Tasmanian Premier Will Hodgman joined Federal Heritage Minister Greg Hunt and State Heritage Minister Matthew Groom, along with PAHSMA Chair Professor Sharon Sullivan to formally re-open Port Arthur’s Penitentiary following a major conservation project at the world heritage listed site to restabilise the emblematic ruin and ensure its conservation for future generations.
The work has been a landmark project for PAHSMA, and demonstrates a capacity to deliver best practice conservation works to a building within a World Heritage listed site using local skills and labour.
The Tasmanian Government contributed $3million to the project, the Federal Government $1.5million, with the balance of the $7.2million cost being covered by PAHSMA through revenue raised by its tourism operations.
Originally constructed as a flour mill and granary, the Penitentiary was converted to house convicts in 1857 and was capable of housing over 480 convicts in dormitory accommodation and separate apartments. At the time of construction it was the largest building in Tasmania and remains Australia’s most potent symbol of its penal origins.
The Penitentiary was gutted by fires during the 1890s, destroying many of the original building features which provided its structural support. Since this time, it has been managed as a ruin in recognition of the multilayered history of the place.
In 2011 parts of the building were inundated with water following an extreme weather event. This event triggered a reassessment of the structural integrity of the Penitentiary and confirmed the requirement for a major stabilisation project.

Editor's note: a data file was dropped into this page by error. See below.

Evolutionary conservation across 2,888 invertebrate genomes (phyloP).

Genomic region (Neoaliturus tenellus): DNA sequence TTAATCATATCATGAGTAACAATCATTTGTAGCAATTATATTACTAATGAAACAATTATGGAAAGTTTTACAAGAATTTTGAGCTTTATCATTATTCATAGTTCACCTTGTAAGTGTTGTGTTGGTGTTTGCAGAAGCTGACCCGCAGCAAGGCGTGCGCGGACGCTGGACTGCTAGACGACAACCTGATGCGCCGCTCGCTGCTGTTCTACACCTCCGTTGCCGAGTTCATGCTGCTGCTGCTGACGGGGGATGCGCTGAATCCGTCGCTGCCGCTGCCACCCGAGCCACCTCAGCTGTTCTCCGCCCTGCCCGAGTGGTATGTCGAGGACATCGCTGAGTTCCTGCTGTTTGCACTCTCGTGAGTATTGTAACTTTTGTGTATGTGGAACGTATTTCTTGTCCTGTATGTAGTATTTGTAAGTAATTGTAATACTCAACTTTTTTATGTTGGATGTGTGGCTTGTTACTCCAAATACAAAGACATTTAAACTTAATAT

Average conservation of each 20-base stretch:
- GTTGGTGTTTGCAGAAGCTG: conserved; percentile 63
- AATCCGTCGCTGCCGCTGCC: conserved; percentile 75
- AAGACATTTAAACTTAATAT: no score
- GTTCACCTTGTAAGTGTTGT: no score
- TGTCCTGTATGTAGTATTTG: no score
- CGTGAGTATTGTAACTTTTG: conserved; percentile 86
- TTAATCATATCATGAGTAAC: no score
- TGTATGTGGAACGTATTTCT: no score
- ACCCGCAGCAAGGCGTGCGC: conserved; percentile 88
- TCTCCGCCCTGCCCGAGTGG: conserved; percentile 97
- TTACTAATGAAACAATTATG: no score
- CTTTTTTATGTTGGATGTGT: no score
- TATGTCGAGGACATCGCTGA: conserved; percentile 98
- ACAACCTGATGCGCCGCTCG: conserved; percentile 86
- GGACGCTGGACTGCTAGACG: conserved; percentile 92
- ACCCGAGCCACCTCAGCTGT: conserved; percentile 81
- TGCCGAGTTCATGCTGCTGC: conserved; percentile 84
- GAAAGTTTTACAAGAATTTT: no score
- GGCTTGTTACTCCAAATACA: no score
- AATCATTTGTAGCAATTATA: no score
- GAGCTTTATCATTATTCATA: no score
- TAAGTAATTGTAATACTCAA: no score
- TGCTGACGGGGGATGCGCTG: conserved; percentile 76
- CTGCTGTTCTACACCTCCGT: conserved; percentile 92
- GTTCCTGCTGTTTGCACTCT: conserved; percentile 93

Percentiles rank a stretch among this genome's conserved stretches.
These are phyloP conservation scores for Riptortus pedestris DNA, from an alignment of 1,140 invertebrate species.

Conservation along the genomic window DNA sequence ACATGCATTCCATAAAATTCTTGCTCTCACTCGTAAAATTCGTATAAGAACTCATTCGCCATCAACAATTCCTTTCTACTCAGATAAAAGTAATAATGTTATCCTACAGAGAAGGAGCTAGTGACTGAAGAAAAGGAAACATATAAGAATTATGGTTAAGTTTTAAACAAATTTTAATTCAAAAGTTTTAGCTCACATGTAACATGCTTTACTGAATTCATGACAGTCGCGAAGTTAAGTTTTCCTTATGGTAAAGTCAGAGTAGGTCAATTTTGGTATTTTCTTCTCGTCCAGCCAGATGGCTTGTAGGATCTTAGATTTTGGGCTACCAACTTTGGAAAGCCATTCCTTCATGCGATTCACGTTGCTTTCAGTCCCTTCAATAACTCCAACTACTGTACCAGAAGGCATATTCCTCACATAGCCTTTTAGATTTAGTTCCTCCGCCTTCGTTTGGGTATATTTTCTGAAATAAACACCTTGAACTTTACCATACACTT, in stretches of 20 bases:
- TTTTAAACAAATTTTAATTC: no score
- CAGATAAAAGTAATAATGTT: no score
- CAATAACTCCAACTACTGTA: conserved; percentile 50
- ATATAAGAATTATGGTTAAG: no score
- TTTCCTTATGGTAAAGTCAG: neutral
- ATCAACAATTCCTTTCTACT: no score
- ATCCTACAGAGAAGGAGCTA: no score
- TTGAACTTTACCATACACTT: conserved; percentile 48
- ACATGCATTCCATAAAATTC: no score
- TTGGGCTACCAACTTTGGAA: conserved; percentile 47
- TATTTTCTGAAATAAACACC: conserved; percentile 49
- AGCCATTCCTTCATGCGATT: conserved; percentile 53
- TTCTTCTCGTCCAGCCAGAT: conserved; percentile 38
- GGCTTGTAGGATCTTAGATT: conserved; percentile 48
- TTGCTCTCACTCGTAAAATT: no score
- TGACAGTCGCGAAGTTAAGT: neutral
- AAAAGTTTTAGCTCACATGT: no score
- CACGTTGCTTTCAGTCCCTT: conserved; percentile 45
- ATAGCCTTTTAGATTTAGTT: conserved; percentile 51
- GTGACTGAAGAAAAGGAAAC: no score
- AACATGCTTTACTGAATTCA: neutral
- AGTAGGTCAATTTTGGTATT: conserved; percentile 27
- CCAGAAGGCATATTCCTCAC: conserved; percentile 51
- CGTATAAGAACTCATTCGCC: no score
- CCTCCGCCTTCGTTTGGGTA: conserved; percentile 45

Commencing in early 2014, the project has seen the implementation of a suite of structural interventions including:
- the installation of reinforced concrete ground beams supporting 14 huge steel columns;
- around 5 kilometres of stainless steel reinforcing rod which has been grouted into brickwork joints;
- the installation of 91 high tensile stainless steel grouted structural anchors which have been precision drilled vertically down through the walls; and
- the addition of stainless steel bracing plates which are concealed beneath the sandstone cornice.
Archaeological excavations undertaken prior to the main construction works have offered new insights into the conversion of the granary into a Penitentiary and towards understanding how the early foreshore in the area was developed.
The project ensures the long-term conservation of the structure. It also provides the opportunity to interpret the building in new and exciting ways that will enhance the visitor experience, which will be done over coming months.